Not fond of your major? Don’t be afraid to change it
The struggle is real when contemplating whether to change your major or not. It truly is a popular question many Rutgers students face. Many college students face this dilemma at some point or another in their university career, but why do people sometimes view this as such a bad thing?
College is a time for you to discover who you are and to become the person you have always wanted to be, so what’s with the stigma against changing your major? Many people like to joke that when you enter college, you will change your major faster than you can finish that first round of beer pong.
Changing your major is a natural part of the college process, because you are taking steps to becoming a productive and happily functioning member of society. Doing something you love is truly a necessity in that search. Tiarra Brown, a School of Arts and Sciences junior, talked to us a bit about why she chose to change her major from science to a history and art history double major.
“I realized I was living someone else’s life and I decided the one I wanted was something better,” Brown said.
For Brown, it was a natural progression and she wanted to change her major for a better life. For these reasons, changing your major can be an extremely important part of your Rutgers experience. A lot of people may be scared about changing their major, due to the fear that when you change your major, you will add extra time to your undergraduate career in order to meet credit requirements.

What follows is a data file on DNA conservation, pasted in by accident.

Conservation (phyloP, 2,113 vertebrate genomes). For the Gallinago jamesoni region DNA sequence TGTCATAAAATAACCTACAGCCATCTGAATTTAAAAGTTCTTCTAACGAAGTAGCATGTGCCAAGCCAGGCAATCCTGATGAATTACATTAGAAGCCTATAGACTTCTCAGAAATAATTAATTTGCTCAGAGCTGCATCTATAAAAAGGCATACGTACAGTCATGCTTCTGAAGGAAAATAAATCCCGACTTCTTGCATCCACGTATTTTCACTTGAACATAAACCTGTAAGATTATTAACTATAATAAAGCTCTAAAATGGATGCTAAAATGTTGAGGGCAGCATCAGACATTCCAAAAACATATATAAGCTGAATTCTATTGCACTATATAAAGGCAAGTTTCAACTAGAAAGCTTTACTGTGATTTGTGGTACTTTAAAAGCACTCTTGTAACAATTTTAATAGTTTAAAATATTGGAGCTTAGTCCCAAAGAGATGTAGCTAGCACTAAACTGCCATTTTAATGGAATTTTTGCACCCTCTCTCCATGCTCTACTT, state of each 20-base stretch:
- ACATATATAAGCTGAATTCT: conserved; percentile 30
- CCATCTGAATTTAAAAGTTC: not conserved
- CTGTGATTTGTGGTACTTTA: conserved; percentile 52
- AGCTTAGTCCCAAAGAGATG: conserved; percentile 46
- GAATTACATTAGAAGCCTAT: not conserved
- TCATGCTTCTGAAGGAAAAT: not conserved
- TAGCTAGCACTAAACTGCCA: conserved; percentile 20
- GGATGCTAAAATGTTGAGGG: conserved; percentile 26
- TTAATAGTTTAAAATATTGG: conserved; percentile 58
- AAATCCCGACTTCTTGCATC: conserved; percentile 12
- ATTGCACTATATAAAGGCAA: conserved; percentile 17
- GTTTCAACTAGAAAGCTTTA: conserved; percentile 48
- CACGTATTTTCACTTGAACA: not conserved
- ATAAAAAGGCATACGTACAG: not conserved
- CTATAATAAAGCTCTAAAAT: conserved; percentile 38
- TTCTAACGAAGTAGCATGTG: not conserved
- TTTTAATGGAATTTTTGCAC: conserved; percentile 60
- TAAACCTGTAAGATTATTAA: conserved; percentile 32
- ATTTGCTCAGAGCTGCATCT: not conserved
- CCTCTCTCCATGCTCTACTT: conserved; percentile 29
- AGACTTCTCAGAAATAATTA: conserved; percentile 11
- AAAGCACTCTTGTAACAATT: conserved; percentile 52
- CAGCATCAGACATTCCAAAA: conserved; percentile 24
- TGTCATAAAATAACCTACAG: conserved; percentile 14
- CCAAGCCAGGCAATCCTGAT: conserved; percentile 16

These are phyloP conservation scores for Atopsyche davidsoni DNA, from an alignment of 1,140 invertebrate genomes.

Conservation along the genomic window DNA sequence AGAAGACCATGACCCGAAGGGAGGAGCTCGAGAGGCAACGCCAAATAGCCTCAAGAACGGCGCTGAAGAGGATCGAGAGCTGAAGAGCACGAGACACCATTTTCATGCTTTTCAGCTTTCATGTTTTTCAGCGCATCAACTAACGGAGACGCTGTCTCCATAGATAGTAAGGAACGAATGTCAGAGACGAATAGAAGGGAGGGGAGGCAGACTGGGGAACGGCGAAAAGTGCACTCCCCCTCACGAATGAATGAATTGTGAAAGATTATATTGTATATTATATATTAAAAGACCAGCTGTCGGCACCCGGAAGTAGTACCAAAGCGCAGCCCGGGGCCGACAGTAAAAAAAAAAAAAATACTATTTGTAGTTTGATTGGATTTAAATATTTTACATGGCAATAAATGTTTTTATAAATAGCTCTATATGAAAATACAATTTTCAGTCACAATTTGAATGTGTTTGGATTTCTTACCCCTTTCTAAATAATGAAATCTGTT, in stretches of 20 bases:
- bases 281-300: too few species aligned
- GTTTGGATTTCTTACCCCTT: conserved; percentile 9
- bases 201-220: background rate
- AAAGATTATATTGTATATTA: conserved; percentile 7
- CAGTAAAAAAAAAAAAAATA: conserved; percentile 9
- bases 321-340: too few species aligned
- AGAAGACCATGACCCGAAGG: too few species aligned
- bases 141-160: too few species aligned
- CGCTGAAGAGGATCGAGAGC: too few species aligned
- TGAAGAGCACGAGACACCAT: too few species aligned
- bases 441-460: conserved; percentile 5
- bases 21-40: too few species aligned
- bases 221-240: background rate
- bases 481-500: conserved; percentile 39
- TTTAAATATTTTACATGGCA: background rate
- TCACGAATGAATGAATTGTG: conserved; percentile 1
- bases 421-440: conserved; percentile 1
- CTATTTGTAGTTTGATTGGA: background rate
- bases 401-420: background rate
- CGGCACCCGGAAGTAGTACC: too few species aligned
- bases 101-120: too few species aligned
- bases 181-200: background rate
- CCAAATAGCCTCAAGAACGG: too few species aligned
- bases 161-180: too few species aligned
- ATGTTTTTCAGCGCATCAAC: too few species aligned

While this fear is warranted, it doesn’t have to be something that holds you back. You may find that pursuing something you are better at or happier doing is worth the time. It’s all about time management, and it is doable after seeing many Rutgers students complete it.
Another fear and huge reason why many never change their major is the fear of displeasing their parents with their new choice. Many students decide to work in the same field as their parents, thinking that if their parents love it, then so will they. Parents also add pressure to study something considered practical for getting a job. Whether it is vanity or misguided hope driving their desire to be something they may not be meant to be, it can be hard to get out of this rut that seems to be created by the very people that should be protecting them.
Victoria Sharp, a School of Environmental and Biological Sciences sophomore, discussed why she decided to pursue a different career path and major.
“I entered Rutgers thinking I wanted to do what my mom does, and I realized that was a huge mistake.” Sharp said.
Sharp is now pursuing a career in biotechnology over nursing, and is much happier that she decided to go forward with the change. While Sharp did have some resistance from her mother, she is now happy that her daughter is doing something that makes her happy.
While the stigma against changing your major may be vast, the positives outweigh the negatives if it results in a better quality of life. The few people I spoke to are living a much more satisfying life due to the change they decided to pursue. Changing your major may be daunting, due to the fear of too many uncompleted credits or the thought of adding an extra year to your college career. When it comes to being happy in your life, an extra year has nothing on that.
Those I spoke with about changing their major are doing so without adding an extra year to their university career. It is doable, so don’t let the fear and the rumors keep you from something that may be the best decision you'll make all of your four years. Do what makes you happy and screw what others think or say, because there is only one person you need to listen to and impress, and that is you.